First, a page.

According to CNN Money, the average wedding in 2012 cost $28,400. That’s some serious dough.
I know getting married is supposed to be a once-in-a-lifetime event, but is one night really worth that much? Where I live in central Iowa, $28,400 is enough money to put a down payment on a decent house!
Obviously, how much you spend on a wedding should depend on the financial situation of those who are paying for it, but should an average couple really be spending nearly $30,000 for one night of I dos? In our case, we decided that there were better ways for us to use that money.
I recently planned, budgeted, and enjoyed a wonderful wedding with my beautiful bride, Sophie. We’re each in our early twenties, so we had to think outside the box when planning our big day.
Although we did a good job budgeting, we absolutely couldn’t have had the wedding we did without help and donations from our loving families, friends and even small business owners. Our budget went a lot farther than it should have because of them.
Ultimately, our entire wedding and honeymoon ended up costing us less than $5000. I won’t to go into every detail, but here are a few examples of how we were able to stretch our wedding and honeymoon budget as far as we did:
The reception hall. CNN Money notes that the biggest wedding expense is usually the venue. On average, newlyweds spent $12,905 on their reception hall — so we decided to focus on reducing that expense first. Thankfully, we were able to use our churchs sanctuary for both the ceremony and the reception for free — although we gave our church a donation. After the wedding was over, we converted the room into a reception hall.
The rehearsal dinner. We had a local church member cater a pulled pork entree for our rehearsal dinner. We then saved even more by buying all of the side dishes from our local supermarket.
Groomsmen apparel. Instead of asking my groomsmen to rent tuxedos, I had them all wear black dress pants and cream dress shirts.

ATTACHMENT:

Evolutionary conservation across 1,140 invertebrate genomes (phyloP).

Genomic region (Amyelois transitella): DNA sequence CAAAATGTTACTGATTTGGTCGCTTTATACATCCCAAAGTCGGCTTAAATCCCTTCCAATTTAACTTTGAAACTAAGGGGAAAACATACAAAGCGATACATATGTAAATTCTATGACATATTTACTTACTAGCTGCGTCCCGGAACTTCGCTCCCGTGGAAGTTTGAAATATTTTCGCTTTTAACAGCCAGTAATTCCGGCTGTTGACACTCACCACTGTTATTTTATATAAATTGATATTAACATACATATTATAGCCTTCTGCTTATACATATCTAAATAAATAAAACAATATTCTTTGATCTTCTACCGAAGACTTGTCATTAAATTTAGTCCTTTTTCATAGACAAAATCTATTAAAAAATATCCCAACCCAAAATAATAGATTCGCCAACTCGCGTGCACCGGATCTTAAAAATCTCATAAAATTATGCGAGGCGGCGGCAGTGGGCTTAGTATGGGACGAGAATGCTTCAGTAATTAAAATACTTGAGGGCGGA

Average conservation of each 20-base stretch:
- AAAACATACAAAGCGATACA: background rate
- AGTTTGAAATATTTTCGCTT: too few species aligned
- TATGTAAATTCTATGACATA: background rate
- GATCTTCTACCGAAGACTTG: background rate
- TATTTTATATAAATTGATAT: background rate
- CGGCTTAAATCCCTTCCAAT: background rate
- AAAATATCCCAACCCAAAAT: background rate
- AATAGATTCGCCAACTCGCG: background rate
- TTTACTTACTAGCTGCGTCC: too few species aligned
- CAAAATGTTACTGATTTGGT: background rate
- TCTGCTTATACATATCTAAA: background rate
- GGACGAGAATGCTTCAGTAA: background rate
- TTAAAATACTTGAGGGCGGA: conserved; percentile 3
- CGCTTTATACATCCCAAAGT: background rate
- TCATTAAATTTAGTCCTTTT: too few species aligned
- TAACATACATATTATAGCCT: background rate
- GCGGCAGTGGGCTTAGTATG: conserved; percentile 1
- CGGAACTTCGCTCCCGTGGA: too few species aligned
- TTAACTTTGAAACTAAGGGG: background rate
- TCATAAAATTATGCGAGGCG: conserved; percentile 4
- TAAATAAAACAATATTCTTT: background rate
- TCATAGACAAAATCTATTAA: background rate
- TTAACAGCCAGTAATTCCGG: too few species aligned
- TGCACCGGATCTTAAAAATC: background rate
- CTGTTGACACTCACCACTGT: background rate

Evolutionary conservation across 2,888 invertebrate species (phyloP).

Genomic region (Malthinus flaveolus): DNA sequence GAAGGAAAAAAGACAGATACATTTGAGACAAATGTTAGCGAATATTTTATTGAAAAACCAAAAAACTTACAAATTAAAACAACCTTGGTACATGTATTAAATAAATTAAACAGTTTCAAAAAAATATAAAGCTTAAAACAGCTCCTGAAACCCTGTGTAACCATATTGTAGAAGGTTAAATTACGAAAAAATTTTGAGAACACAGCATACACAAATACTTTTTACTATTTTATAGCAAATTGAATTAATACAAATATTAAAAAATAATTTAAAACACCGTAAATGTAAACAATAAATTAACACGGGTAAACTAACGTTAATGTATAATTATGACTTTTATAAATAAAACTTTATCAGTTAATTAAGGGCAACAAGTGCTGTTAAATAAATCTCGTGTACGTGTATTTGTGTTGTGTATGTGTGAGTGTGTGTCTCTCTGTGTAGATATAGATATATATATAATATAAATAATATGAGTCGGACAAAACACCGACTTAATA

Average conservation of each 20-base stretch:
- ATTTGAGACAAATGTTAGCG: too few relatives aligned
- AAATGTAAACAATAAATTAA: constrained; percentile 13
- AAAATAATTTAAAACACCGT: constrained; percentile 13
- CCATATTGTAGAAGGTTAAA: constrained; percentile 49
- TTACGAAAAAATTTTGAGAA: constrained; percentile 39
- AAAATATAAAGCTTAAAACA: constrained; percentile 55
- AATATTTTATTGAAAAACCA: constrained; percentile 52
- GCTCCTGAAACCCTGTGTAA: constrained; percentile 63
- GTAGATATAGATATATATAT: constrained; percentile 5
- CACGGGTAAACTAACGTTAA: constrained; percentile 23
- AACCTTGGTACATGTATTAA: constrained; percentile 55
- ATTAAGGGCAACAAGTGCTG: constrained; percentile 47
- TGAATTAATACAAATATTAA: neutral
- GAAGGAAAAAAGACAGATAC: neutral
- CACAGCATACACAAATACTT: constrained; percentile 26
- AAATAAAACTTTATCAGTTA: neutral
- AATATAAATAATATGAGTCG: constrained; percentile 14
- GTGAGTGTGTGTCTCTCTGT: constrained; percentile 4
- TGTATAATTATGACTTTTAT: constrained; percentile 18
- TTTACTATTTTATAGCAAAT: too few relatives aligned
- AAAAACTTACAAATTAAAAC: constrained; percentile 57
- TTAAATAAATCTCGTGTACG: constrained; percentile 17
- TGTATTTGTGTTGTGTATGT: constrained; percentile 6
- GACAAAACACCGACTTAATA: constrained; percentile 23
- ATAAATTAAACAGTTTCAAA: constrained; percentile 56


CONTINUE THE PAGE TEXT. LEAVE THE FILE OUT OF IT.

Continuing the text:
The groom’s apparel. I found a hand-me-down tux which I got for free. I then paid $40 to have it altered to fit me. What a steal!
Decorations. Sophie did an outstanding job picking decorations that made a big impact for very little cost. She bought old picture frames from Goodwill for our back drop, and big balloons for along the aisle.
Music. We asked a family friend to act as our DJ at the reception. For the songs, he simply installed a free 1-month trial to Spotify on his laptop.
Refreshments. Instead of serving a full-course dinner at the reception, we only served dessert — ice cream catered from Cold Stone Creamery. Yum! (It didn’t hurt that the owner gave us an incredible discount because Sophie had previously worked for him there.)
Photography. Sophie and I hired a professional photographer who was trying to get his business started — and since he had only one other wedding under his belt, we received an amazing deal. That was a real blessing to us. Here are a couple of photos from our wedding:One more tip: It also helps to have plenty of willing volunteers out of our loving families and wonderful friends!
By cutting costs on our wedding, we were able to save enough dough to pay for a week-long adventurous honeymoon to Cancun.
So you see, it is possible to have a beautiful wedding on a tight budget — although for some people, that may entail reconsidering their definition of a “perfect” wedding. For us, that meant having a nice, fun evening with our family and friends, where the focus of attention was on our commitment to each other and Gods blessing in our lives.
Don’t get me wrong, I’m not trying to argue that expensive weddings are less honorable than financially modest ones. If you can truly afford a lavish wedding, great! However, I do want young people to understand how fast wedding costs can escalate, and show that it is possible to stick to an affordable budget.
Your wedding can be a day that you look back on with fondness as the beginning of a wonderful marriage. It can also be an event that you look back on as the beginning of years of debt and financial regret. The choice is yours.
Photo Credit: (bears) Josh Meek; Wedding photos courtesy of Kacy